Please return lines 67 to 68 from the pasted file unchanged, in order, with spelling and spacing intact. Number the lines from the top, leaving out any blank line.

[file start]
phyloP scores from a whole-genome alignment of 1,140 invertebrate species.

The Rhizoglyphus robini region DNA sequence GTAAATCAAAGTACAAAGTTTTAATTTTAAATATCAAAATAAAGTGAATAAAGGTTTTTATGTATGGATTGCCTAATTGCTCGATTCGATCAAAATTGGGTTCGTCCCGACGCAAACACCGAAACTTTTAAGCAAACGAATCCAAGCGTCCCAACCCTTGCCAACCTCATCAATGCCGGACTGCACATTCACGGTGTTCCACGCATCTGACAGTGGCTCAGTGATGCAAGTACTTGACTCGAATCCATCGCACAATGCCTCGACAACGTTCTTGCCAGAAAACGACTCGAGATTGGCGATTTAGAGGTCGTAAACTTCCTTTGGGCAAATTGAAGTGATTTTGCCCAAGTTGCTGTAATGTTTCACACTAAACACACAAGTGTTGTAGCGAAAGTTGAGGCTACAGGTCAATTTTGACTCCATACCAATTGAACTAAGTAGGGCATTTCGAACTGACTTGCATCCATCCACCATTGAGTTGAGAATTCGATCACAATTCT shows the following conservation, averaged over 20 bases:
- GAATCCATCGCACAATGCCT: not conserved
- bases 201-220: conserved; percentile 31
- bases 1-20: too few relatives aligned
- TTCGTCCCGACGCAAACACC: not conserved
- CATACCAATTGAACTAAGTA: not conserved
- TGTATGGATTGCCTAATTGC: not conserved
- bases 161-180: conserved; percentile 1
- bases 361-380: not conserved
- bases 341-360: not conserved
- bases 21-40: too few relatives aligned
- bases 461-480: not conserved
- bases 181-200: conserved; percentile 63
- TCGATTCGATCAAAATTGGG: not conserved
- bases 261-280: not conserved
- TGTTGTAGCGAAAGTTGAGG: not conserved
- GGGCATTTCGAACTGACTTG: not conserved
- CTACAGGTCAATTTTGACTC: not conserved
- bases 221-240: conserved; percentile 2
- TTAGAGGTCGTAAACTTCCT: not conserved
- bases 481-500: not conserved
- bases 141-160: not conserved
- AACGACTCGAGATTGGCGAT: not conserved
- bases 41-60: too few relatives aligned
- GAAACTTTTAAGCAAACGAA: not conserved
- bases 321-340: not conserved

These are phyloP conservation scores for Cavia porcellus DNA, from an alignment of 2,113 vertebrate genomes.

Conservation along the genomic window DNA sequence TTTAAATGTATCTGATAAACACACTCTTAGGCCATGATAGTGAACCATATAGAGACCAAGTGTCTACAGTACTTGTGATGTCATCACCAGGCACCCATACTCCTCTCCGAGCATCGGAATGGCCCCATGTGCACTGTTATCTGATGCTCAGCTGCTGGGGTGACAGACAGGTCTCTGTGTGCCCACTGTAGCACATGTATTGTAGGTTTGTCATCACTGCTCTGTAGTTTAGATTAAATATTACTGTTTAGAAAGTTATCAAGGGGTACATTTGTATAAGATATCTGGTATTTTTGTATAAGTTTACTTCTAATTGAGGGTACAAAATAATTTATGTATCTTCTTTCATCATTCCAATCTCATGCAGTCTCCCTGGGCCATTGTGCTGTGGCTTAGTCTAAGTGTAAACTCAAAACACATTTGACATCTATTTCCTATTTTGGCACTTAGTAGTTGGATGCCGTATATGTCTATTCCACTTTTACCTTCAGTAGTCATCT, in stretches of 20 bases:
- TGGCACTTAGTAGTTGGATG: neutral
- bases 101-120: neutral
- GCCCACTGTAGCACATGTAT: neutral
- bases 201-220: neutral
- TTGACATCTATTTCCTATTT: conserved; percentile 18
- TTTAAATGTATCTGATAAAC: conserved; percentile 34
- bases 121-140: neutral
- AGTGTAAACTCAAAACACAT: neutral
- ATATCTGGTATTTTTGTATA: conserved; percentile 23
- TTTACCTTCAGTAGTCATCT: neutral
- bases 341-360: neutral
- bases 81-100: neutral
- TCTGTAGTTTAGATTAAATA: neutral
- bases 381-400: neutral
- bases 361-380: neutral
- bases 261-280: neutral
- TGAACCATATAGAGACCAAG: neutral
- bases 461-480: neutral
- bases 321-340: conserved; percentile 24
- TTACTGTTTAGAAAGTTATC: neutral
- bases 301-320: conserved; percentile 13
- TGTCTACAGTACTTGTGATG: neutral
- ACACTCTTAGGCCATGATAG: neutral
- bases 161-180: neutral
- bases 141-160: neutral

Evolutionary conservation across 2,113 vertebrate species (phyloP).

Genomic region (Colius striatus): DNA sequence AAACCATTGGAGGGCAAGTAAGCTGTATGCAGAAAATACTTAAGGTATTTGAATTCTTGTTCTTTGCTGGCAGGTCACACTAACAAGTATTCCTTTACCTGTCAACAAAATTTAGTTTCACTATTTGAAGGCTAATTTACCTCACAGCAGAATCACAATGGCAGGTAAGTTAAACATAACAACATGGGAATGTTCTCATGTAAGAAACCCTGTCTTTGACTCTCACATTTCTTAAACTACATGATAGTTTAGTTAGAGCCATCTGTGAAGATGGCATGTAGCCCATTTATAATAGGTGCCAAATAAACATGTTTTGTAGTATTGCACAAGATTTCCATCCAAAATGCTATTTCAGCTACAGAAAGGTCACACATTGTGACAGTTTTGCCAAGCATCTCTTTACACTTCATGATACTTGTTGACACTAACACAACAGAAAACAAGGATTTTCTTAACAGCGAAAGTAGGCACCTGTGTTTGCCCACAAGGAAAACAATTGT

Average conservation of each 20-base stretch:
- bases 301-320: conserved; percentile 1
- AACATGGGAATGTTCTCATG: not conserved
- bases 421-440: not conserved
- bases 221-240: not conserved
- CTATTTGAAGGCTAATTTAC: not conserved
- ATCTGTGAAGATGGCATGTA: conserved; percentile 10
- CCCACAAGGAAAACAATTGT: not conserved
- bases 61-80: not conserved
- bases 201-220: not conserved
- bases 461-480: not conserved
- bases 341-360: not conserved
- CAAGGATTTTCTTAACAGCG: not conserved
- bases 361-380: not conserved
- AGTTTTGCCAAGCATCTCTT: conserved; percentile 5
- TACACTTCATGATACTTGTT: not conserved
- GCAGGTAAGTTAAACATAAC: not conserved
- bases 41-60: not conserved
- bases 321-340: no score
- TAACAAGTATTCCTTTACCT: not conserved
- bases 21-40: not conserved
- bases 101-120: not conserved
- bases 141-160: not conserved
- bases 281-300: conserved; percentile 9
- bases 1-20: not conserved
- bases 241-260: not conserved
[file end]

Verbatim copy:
- bases 461-480: not conserved
- bases 341-360: not conserved